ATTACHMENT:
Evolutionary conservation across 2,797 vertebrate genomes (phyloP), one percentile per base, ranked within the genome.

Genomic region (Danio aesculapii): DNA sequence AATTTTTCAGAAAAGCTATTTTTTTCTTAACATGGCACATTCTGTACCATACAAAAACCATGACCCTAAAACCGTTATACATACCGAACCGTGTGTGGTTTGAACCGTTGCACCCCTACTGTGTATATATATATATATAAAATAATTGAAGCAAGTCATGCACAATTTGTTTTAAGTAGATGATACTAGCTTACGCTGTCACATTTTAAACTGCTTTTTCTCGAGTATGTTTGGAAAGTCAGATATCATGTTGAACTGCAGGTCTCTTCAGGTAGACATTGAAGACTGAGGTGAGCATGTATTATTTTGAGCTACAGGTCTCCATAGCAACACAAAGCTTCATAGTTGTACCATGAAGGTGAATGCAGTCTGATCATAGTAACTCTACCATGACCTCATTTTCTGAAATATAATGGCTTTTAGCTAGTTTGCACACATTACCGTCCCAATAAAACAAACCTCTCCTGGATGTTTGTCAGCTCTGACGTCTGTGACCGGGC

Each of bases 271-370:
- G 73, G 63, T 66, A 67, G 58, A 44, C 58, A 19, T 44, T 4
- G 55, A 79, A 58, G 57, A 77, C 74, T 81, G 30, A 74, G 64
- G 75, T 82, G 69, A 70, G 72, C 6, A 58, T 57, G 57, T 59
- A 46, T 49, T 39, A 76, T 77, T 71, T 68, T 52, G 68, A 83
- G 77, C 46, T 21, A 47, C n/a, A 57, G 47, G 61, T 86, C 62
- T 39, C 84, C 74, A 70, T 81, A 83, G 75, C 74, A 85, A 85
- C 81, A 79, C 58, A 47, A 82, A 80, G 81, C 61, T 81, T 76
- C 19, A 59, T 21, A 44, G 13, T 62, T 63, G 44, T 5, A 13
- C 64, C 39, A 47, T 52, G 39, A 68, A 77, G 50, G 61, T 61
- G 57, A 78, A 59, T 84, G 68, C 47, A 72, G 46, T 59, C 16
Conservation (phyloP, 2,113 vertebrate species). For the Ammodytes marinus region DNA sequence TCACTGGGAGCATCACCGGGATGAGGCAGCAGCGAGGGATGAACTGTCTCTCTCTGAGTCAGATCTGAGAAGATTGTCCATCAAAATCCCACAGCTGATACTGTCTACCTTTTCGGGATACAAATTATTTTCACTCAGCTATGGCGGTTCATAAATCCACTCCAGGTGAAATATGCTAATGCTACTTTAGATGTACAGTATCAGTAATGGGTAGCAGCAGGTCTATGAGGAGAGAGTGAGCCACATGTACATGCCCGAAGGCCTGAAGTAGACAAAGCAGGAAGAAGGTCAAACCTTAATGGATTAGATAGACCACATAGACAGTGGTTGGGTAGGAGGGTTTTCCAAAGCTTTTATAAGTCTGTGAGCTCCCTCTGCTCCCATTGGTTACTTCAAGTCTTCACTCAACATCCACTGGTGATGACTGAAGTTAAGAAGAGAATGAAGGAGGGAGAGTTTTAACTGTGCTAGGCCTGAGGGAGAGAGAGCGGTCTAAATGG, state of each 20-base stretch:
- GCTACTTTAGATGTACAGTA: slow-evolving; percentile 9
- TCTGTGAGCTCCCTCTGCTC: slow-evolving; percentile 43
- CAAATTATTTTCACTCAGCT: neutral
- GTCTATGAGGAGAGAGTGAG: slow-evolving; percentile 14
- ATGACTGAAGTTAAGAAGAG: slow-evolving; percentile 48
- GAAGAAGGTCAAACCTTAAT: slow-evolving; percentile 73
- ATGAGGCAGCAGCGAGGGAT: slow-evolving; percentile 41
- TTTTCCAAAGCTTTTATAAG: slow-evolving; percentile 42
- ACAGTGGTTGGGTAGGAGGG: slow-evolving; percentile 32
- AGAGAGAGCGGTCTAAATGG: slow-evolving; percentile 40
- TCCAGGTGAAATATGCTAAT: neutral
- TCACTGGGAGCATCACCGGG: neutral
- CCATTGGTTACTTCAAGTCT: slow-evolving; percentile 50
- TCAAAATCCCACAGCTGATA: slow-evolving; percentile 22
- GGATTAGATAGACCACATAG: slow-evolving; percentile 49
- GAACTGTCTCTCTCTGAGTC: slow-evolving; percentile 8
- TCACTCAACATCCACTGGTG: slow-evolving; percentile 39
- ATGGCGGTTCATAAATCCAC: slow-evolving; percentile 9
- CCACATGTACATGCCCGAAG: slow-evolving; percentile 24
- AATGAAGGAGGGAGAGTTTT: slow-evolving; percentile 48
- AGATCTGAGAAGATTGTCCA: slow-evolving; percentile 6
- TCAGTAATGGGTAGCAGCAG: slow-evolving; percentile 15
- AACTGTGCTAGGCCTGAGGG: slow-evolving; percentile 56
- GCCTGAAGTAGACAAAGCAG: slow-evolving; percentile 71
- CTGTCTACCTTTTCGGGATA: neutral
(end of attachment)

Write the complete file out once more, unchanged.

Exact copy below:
Evolutionary conservation across 2,797 vertebrate genomes (phyloP), one percentile per base, ranked within the genome.

Genomic region (Danio aesculapii): DNA sequence AATTTTTCAGAAAAGCTATTTTTTTCTTAACATGGCACATTCTGTACCATACAAAAACCATGACCCTAAAACCGTTATACATACCGAACCGTGTGTGGTTTGAACCGTTGCACCCCTACTGTGTATATATATATATATAAAATAATTGAAGCAAGTCATGCACAATTTGTTTTAAGTAGATGATACTAGCTTACGCTGTCACATTTTAAACTGCTTTTTCTCGAGTATGTTTGGAAAGTCAGATATCATGTTGAACTGCAGGTCTCTTCAGGTAGACATTGAAGACTGAGGTGAGCATGTATTATTTTGAGCTACAGGTCTCCATAGCAACACAAAGCTTCATAGTTGTACCATGAAGGTGAATGCAGTCTGATCATAGTAACTCTACCATGACCTCATTTTCTGAAATATAATGGCTTTTAGCTAGTTTGCACACATTACCGTCCCAATAAAACAAACCTCTCCTGGATGTTTGTCAGCTCTGACGTCTGTGACCGGGC

Each of bases 271-370:
- G 73, G 63, T 66, A 67, G 58, A 44, C 58, A 19, T 44, T 4
- G 55, A 79, A 58, G 57, A 77, C 74, T 81, G 30, A 74, G 64
- G 75, T 82, G 69, A 70, G 72, C 6, A 58, T 57, G 57, T 59
- A 46, T 49, T 39, A 76, T 77, T 71, T 68, T 52, G 68, A 83
- G 77, C 46, T 21, A 47, C n/a, A 57, G 47, G 61, T 86, C 62
- T 39, C 84, C 74, A 70, T 81, A 83, G 75, C 74, A 85, A 85
- C 81, A 79, C 58, A 47, A 82, A 80, G 81, C 61, T 81, T 76
- C 19, A 59, T 21, A 44, G 13, T 62, T 63, G 44, T 5, A 13
- C 64, C 39, A 47, T 52, G 39, A 68, A 77, G 50, G 61, T 61
- G 57, A 78, A 59, T 84, G 68, C 47, A 72, G 46, T 59, C 16
Conservation (phyloP, 2,113 vertebrate species). For the Ammodytes marinus region DNA sequence TCACTGGGAGCATCACCGGGATGAGGCAGCAGCGAGGGATGAACTGTCTCTCTCTGAGTCAGATCTGAGAAGATTGTCCATCAAAATCCCACAGCTGATACTGTCTACCTTTTCGGGATACAAATTATTTTCACTCAGCTATGGCGGTTCATAAATCCACTCCAGGTGAAATATGCTAATGCTACTTTAGATGTACAGTATCAGTAATGGGTAGCAGCAGGTCTATGAGGAGAGAGTGAGCCACATGTACATGCCCGAAGGCCTGAAGTAGACAAAGCAGGAAGAAGGTCAAACCTTAATGGATTAGATAGACCACATAGACAGTGGTTGGGTAGGAGGGTTTTCCAAAGCTTTTATAAGTCTGTGAGCTCCCTCTGCTCCCATTGGTTACTTCAAGTCTTCACTCAACATCCACTGGTGATGACTGAAGTTAAGAAGAGAATGAAGGAGGGAGAGTTTTAACTGTGCTAGGCCTGAGGGAGAGAGAGCGGTCTAAATGG, state of each 20-base stretch:
- GCTACTTTAGATGTACAGTA: slow-evolving; percentile 9
- TCTGTGAGCTCCCTCTGCTC: slow-evolving; percentile 43
- CAAATTATTTTCACTCAGCT: neutral
- GTCTATGAGGAGAGAGTGAG: slow-evolving; percentile 14
- ATGACTGAAGTTAAGAAGAG: slow-evolving; percentile 48
- GAAGAAGGTCAAACCTTAAT: slow-evolving; percentile 73
- ATGAGGCAGCAGCGAGGGAT: slow-evolving; percentile 41
- TTTTCCAAAGCTTTTATAAG: slow-evolving; percentile 42
- ACAGTGGTTGGGTAGGAGGG: slow-evolving; percentile 32
- AGAGAGAGCGGTCTAAATGG: slow-evolving; percentile 40
- TCCAGGTGAAATATGCTAAT: neutral
- TCACTGGGAGCATCACCGGG: neutral
- CCATTGGTTACTTCAAGTCT: slow-evolving; percentile 50
- TCAAAATCCCACAGCTGATA: slow-evolving; percentile 22
- GGATTAGATAGACCACATAG: slow-evolving; percentile 49
- GAACTGTCTCTCTCTGAGTC: slow-evolving; percentile 8
- TCACTCAACATCCACTGGTG: slow-evolving; percentile 39
- ATGGCGGTTCATAAATCCAC: slow-evolving; percentile 9
- CCACATGTACATGCCCGAAG: slow-evolving; percentile 24
- AATGAAGGAGGGAGAGTTTT: slow-evolving; percentile 48
- AGATCTGAGAAGATTGTCCA: slow-evolving; percentile 6
- TCAGTAATGGGTAGCAGCAG: slow-evolving; percentile 15
- AACTGTGCTAGGCCTGAGGG: slow-evolving; percentile 56
- GCCTGAAGTAGACAAAGCAG: slow-evolving; percentile 71
- CTGTCTACCTTTTCGGGATA: neutral